US funds consider blacklisting off-shore companies
US- US pension funds with combined assets of $1trn are meeting today in New York to discuss the proposal that they cease investing in companies based in off-shore tax havens. If the proposal goes through 22 companies could see their stock being sold by US pension funds.
A further point of discussion will be whether to continue investing in companies that do not abide by good business practice, in light of the heavy losses incurred by corporate scandals from companies such as Tyco, Enron and Worldcom.
Attending today’s meeting will be Phil Angelides, the Californian treasurer, who is spearheading the issue of banning investment in companies that set up off-shore tax havens.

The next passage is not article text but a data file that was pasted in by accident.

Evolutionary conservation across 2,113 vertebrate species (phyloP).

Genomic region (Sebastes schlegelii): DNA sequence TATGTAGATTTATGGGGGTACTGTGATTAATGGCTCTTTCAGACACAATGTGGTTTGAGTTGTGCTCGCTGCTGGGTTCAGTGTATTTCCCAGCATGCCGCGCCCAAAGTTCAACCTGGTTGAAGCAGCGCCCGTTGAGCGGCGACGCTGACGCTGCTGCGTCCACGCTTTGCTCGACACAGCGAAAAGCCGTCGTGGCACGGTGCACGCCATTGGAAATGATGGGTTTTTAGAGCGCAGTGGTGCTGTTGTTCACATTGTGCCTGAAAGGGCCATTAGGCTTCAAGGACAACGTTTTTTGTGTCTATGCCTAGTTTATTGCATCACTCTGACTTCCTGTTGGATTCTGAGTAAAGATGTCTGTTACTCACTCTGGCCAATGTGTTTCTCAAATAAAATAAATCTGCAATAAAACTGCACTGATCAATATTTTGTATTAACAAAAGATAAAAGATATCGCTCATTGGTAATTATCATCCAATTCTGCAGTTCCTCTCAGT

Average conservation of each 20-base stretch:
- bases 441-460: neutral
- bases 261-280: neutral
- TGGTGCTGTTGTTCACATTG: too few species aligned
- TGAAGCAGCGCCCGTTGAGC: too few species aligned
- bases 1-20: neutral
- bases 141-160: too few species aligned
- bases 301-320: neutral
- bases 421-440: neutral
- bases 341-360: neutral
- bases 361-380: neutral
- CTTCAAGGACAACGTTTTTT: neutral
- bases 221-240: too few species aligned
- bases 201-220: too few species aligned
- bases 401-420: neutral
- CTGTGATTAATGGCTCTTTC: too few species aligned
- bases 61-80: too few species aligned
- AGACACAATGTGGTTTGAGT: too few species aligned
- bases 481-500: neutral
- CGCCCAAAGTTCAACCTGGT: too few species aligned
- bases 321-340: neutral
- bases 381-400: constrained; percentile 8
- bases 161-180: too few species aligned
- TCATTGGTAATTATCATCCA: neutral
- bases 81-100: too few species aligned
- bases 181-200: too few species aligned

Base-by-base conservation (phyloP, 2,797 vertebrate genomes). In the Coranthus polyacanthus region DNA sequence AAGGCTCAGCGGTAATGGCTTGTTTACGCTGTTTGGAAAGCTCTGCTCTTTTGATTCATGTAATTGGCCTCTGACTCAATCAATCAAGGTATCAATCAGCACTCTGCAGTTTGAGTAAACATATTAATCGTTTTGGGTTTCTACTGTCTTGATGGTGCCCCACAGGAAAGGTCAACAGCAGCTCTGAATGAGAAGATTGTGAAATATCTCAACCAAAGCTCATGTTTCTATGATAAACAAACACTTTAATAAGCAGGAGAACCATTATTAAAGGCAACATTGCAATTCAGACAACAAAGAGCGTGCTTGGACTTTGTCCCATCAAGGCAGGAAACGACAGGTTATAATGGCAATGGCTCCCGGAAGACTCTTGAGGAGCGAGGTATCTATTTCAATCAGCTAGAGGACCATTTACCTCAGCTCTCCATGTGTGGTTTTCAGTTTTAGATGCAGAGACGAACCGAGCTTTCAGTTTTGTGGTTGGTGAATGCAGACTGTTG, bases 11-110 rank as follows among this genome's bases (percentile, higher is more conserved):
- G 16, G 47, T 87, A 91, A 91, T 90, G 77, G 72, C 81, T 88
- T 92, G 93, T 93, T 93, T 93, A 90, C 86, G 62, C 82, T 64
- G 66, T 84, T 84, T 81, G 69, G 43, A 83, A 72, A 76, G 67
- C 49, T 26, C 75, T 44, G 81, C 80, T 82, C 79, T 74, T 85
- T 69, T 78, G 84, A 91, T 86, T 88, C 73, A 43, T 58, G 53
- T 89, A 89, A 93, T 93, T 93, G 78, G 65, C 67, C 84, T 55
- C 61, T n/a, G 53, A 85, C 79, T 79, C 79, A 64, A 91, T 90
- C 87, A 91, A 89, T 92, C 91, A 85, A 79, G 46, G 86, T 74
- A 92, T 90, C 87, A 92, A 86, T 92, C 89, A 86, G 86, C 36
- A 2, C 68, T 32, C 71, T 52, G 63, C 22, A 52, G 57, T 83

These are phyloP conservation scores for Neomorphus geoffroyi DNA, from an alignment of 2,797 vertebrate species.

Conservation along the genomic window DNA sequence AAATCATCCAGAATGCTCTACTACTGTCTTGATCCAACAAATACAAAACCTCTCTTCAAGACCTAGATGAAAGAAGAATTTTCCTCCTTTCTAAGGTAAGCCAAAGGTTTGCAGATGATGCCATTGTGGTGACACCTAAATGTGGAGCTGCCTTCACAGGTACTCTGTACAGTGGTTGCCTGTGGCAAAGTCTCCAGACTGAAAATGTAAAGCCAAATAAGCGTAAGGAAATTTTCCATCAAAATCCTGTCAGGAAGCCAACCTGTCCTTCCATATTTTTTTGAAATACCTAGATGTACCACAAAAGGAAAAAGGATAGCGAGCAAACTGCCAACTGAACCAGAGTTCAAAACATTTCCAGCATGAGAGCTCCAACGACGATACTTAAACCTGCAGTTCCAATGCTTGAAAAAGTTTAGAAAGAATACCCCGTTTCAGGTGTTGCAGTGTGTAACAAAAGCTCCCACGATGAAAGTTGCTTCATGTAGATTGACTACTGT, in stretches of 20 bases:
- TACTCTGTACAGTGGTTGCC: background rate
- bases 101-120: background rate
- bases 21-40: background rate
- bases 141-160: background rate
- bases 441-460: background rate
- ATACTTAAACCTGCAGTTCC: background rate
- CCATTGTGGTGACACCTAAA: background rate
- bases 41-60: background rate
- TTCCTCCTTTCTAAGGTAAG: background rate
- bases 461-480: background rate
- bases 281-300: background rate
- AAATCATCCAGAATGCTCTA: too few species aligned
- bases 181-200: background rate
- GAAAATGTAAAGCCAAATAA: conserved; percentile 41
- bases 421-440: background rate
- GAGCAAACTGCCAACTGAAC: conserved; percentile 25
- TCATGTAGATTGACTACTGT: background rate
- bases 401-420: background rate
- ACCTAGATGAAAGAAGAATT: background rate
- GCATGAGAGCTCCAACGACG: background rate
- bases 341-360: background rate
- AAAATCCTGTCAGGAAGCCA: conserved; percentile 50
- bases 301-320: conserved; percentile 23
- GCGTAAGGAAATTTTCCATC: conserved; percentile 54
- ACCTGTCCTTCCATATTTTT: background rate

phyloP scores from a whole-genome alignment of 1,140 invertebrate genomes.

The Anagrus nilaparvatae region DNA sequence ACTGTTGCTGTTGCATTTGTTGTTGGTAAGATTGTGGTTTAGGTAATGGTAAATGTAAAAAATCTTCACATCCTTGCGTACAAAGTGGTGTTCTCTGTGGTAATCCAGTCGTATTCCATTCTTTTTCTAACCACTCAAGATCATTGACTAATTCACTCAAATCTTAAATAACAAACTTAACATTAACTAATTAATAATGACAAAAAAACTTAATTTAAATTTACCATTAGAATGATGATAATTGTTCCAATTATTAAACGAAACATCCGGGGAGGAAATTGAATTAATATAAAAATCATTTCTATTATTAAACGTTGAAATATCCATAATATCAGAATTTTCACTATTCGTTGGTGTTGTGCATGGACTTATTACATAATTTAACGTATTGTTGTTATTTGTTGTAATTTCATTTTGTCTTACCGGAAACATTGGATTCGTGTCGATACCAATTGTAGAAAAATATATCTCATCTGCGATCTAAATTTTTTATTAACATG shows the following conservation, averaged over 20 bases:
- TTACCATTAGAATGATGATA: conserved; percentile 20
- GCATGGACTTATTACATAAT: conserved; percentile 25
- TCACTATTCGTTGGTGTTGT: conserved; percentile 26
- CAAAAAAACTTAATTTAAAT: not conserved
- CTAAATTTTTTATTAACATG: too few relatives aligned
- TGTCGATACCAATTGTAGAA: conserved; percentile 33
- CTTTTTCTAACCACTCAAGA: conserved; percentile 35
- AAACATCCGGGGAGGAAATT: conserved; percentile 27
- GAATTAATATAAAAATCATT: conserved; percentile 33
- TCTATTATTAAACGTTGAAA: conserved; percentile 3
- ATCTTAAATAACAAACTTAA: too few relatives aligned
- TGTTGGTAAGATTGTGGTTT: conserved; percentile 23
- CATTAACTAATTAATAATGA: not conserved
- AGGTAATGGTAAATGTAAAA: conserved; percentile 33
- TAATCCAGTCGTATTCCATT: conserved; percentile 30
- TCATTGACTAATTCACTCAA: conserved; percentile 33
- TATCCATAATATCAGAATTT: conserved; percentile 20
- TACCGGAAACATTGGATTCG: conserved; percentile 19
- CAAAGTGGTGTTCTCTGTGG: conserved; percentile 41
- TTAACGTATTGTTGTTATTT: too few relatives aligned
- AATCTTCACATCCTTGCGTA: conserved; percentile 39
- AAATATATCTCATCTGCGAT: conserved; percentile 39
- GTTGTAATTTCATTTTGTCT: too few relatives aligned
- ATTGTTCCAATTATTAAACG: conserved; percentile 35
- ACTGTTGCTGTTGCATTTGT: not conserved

Angelides will be calling on the US’s largest public pension fund, CalPERS and its sister fund CalSTRS, the Californian teachers scheme, to back the proposal, although the former has stated that it will not consider the issue until its investment board meeting on Friday, and the latter not until October.
In a statement last week, however, CalPERS admitted that it disagreed with companies setting-up offshore as shareholders would lose protection.
CalPERS invests $334m in offshore companies that include Tyco, Ingersoll-Rand, Cooper Industries and Everest Reinsurance Group.